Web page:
On the other hand, our theological structures dictate that God is full of abundance and prosperity, generously inviting repentant individuals to partake in God’s bounty. God makes allotment for the lack of proper mourning attire. God can forgive whether or not grain or animal lie on an altar. Micah tells us that a heart full of mercy and justice carries more weight with God than mountains of sacrifices. Jesus reminds us through story that compassion speaks more to righteousness than ritual. The important concept to cling to in the midst of lack, of uncertainty, of spiritual darkness, is hesed, God’s steadfast love. God’s love is not fickle, or impermanent. It perseveres, it persists, it sees, it hears, it remembers. It whispers to us that while we cower in darkness now, night never lasts forever. Dawn will come, as dawn always does. In the midst of the darkness, it is hard to imagine the dawn, so we partake in a similar exercise as countless spiritual beings before us: we remember what God has done. We remember God’s creation, God’s recreation, God’s liberation, God’s justification, sanctification, and glorification. Perhaps, as we flounder in dark waters, the Scriptures inform us that the waters where we tread is the ocean of God’s steadfast love, and there we float.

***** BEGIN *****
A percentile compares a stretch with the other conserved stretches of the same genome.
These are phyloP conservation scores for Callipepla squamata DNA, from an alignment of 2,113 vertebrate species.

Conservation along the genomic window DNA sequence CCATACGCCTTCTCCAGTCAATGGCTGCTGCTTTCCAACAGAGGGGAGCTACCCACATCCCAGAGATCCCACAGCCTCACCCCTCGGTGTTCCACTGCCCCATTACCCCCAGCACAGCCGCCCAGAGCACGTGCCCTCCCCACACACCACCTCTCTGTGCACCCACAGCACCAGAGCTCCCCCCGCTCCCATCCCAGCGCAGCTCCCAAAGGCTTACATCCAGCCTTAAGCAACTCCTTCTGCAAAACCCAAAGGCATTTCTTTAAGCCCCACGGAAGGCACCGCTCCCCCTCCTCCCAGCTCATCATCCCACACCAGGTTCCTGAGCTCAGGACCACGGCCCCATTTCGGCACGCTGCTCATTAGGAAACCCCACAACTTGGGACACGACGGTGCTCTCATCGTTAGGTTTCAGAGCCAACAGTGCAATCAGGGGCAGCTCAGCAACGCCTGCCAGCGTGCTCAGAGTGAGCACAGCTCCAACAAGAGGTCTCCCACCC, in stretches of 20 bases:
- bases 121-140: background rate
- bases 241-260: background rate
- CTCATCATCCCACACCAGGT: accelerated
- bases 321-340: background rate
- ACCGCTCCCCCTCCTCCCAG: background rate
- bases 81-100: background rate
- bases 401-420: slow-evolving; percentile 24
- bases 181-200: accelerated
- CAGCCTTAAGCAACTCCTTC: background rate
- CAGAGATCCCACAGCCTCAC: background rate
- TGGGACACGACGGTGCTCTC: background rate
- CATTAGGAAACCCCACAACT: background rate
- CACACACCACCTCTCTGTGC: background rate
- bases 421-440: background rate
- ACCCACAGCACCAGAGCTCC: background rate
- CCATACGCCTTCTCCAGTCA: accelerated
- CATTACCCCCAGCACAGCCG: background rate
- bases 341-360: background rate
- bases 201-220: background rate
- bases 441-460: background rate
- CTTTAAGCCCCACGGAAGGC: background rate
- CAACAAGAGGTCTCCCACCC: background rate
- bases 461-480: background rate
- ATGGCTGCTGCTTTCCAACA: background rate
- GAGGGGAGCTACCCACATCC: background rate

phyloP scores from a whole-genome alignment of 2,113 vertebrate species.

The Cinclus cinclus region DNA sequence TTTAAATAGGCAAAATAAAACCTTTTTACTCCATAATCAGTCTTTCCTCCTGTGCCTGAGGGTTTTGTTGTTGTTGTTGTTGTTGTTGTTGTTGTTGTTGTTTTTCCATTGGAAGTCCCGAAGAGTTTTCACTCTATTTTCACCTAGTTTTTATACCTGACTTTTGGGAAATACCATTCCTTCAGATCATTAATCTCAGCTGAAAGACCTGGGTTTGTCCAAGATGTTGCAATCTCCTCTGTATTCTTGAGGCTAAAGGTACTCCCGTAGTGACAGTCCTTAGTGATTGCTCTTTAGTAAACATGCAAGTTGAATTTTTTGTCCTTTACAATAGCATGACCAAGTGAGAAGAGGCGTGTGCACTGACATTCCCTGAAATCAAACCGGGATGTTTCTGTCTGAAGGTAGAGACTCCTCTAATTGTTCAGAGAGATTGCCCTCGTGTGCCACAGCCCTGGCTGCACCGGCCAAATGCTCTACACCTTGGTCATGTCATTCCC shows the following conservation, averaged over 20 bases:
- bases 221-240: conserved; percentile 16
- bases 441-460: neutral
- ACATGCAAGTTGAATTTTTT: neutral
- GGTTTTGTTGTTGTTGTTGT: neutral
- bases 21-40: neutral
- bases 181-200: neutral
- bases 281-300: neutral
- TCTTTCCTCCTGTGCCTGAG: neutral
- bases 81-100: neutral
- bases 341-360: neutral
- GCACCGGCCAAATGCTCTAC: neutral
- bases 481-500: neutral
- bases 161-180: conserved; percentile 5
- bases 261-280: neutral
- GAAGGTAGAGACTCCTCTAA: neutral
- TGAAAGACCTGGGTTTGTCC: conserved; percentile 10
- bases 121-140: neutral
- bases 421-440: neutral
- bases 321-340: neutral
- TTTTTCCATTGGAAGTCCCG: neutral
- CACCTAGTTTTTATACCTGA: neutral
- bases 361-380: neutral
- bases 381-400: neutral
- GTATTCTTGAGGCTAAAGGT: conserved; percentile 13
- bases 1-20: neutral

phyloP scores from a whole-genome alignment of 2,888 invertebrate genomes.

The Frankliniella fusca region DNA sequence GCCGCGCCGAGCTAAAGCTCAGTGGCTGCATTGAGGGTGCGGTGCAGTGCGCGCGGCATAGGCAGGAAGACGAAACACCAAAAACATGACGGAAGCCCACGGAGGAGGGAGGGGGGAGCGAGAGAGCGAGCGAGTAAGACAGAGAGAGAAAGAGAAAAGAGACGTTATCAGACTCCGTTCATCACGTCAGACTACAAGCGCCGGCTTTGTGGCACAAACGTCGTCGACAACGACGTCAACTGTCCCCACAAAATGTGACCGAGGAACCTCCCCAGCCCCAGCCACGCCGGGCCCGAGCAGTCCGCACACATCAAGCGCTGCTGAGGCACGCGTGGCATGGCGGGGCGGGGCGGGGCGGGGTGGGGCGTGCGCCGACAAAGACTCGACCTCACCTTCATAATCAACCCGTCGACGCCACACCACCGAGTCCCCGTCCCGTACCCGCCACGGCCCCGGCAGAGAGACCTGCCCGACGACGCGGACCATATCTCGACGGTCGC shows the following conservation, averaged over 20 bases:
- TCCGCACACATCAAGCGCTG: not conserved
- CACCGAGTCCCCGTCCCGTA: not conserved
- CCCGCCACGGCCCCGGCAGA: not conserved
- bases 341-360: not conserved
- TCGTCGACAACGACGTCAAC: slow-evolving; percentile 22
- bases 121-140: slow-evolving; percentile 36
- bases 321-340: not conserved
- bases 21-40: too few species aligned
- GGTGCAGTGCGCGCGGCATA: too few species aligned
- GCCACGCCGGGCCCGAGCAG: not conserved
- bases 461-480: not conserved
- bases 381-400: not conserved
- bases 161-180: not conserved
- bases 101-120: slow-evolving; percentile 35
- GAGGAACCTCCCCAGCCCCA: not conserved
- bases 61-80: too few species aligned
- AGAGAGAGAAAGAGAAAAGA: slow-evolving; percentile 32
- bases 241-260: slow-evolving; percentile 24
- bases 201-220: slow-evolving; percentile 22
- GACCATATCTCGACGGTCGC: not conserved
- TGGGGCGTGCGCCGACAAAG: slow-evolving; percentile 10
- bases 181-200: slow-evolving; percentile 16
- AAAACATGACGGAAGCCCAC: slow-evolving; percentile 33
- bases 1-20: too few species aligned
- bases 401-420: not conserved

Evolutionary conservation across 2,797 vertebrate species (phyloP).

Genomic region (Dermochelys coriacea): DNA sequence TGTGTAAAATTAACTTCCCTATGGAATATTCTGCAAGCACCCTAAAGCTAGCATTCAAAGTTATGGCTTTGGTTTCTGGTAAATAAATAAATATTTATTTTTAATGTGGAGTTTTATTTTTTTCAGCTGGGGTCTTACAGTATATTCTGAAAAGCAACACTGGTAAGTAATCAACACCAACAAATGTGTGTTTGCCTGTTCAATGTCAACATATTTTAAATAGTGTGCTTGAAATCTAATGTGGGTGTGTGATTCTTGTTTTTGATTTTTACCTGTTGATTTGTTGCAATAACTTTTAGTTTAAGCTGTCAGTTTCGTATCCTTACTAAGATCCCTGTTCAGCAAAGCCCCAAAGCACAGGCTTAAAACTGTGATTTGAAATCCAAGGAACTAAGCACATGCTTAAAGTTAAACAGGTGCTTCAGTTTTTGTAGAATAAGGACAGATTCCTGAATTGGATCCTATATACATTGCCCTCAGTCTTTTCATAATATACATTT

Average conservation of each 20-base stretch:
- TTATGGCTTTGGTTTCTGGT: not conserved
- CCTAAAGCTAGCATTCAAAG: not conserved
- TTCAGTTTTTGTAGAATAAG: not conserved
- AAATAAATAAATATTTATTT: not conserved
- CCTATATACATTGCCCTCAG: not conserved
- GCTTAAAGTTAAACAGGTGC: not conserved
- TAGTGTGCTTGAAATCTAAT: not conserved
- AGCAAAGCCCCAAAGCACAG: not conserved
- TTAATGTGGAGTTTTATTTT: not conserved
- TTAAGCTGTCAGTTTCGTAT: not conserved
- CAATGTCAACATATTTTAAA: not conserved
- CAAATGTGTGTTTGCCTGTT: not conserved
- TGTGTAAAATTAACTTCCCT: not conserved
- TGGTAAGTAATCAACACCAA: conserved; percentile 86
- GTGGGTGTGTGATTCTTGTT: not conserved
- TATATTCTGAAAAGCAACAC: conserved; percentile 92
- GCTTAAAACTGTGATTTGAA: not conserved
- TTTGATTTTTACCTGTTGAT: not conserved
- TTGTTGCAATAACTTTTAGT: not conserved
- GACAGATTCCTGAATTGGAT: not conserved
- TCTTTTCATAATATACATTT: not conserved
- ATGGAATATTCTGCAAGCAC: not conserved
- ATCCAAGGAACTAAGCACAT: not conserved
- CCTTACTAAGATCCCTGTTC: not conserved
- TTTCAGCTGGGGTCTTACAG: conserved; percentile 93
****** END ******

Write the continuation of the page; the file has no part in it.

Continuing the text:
Joel 2:12 suggests that even in times of calamity we should assume the primary posture of the penitent soul (repent: “return to me with all your heart with fasting and weeping and mourning”).
But this is a hard statement (and reading the whole book does not make it any easier). Is this pandemic our fault? Is this something we need to “rend our hearts” over, so that we can “return to the Lord [our] God”? Even the beautiful words (“for God is gracious and compassionate, slow to anger and abounding in love”) flow directly into the startling claim “and he relents from sending calamity.” Has God sent this pandemic? Should we pray for God to change God’s mind and “relent” (“who knows? He may turn and relent and leave behind a blessing”)? Does it depend on our earnestness or the solemnity of our response (“Blow the trumpet in Zion, declare a holy fast, call a sacred assembly”)? Can we twist God’s arm?
Even now… e.g., will calling for a ‘national day of prayer,’ save the day?